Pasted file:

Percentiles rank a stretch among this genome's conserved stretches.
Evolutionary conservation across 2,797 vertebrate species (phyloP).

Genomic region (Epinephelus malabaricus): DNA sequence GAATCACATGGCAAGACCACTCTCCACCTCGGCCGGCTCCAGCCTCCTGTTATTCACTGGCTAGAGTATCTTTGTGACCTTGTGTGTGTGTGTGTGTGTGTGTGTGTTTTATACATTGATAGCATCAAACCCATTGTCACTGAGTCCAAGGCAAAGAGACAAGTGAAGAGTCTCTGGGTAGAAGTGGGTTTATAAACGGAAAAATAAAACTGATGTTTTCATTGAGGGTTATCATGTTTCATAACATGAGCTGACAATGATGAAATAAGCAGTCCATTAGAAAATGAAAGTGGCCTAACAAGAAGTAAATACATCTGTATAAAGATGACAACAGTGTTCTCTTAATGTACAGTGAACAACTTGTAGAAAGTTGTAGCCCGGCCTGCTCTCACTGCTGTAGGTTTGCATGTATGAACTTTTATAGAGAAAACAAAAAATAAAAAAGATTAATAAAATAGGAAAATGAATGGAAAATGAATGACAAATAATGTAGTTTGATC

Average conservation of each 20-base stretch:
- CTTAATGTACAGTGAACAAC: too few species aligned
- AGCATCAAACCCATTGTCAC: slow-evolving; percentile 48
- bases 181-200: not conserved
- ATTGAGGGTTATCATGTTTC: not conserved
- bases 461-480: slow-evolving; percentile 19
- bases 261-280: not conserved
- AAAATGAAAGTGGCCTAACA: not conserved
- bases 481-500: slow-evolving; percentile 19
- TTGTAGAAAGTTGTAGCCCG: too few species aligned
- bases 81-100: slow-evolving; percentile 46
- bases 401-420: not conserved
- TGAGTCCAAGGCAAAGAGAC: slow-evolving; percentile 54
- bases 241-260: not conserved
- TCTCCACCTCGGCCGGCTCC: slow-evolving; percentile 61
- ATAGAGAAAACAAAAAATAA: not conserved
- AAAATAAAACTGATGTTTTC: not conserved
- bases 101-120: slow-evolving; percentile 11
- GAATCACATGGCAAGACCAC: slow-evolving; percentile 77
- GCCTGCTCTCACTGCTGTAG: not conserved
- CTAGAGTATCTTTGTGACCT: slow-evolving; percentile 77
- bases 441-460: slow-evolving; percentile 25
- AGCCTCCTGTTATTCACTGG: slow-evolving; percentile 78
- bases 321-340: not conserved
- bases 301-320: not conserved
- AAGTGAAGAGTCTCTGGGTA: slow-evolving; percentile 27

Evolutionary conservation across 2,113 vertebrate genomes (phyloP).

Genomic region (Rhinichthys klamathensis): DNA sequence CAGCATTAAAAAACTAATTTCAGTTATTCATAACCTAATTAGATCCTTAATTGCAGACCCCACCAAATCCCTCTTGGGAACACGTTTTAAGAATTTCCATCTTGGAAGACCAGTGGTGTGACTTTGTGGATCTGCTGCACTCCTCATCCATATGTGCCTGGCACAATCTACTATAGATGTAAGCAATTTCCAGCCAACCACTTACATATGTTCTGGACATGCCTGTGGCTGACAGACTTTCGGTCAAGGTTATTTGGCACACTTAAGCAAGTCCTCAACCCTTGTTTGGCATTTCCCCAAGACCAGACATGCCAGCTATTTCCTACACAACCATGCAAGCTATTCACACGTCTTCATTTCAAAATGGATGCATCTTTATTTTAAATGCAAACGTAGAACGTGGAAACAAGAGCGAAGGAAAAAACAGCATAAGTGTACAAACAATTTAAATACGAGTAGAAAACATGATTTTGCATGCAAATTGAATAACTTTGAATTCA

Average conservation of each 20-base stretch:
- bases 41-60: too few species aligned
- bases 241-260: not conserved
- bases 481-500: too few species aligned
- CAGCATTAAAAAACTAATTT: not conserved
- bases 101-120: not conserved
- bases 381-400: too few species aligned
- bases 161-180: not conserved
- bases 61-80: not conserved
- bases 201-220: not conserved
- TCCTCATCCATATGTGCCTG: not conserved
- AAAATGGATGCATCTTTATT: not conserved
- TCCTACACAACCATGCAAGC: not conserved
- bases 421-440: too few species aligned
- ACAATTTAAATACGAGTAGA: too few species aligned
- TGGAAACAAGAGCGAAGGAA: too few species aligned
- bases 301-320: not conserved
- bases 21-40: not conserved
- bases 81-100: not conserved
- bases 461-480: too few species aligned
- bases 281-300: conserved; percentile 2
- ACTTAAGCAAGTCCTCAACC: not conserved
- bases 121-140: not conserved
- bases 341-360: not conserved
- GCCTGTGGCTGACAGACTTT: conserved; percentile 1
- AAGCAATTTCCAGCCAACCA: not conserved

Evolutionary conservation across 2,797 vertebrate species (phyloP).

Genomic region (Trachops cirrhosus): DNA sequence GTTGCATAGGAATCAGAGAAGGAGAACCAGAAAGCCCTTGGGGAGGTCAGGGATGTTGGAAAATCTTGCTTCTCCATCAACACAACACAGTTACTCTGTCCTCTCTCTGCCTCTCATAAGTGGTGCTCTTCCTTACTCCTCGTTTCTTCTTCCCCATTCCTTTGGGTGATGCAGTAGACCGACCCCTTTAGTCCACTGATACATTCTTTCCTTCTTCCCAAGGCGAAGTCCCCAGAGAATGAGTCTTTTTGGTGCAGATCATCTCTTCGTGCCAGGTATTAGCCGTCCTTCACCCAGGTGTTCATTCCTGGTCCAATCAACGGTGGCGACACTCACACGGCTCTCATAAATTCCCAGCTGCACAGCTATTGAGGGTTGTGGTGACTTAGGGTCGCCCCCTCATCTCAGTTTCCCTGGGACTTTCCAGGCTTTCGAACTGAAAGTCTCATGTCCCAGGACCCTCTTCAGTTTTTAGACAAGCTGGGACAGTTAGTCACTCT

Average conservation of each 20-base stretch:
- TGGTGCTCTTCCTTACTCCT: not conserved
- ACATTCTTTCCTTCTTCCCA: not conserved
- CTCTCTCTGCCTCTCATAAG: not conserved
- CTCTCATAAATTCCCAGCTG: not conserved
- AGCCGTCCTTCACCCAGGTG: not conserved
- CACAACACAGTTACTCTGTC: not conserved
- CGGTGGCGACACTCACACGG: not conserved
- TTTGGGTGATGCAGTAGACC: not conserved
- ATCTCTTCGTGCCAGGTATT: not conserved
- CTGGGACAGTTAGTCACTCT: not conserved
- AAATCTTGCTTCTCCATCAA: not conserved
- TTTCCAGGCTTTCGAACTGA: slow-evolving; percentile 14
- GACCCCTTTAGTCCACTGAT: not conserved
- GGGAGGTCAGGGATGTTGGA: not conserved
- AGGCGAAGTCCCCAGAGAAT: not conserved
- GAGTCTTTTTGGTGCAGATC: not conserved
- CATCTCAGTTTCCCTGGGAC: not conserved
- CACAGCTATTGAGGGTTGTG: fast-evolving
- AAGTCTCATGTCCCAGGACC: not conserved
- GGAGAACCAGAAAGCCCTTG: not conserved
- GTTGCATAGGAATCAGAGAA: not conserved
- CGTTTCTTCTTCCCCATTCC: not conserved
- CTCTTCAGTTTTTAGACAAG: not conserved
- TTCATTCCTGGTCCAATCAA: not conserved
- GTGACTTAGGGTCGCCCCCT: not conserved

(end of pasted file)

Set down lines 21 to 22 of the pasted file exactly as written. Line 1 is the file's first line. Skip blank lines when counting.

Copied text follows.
- bases 101-120: slow-evolving; percentile 11
- GAATCACATGGCAAGACCAC: slow-evolving; percentile 77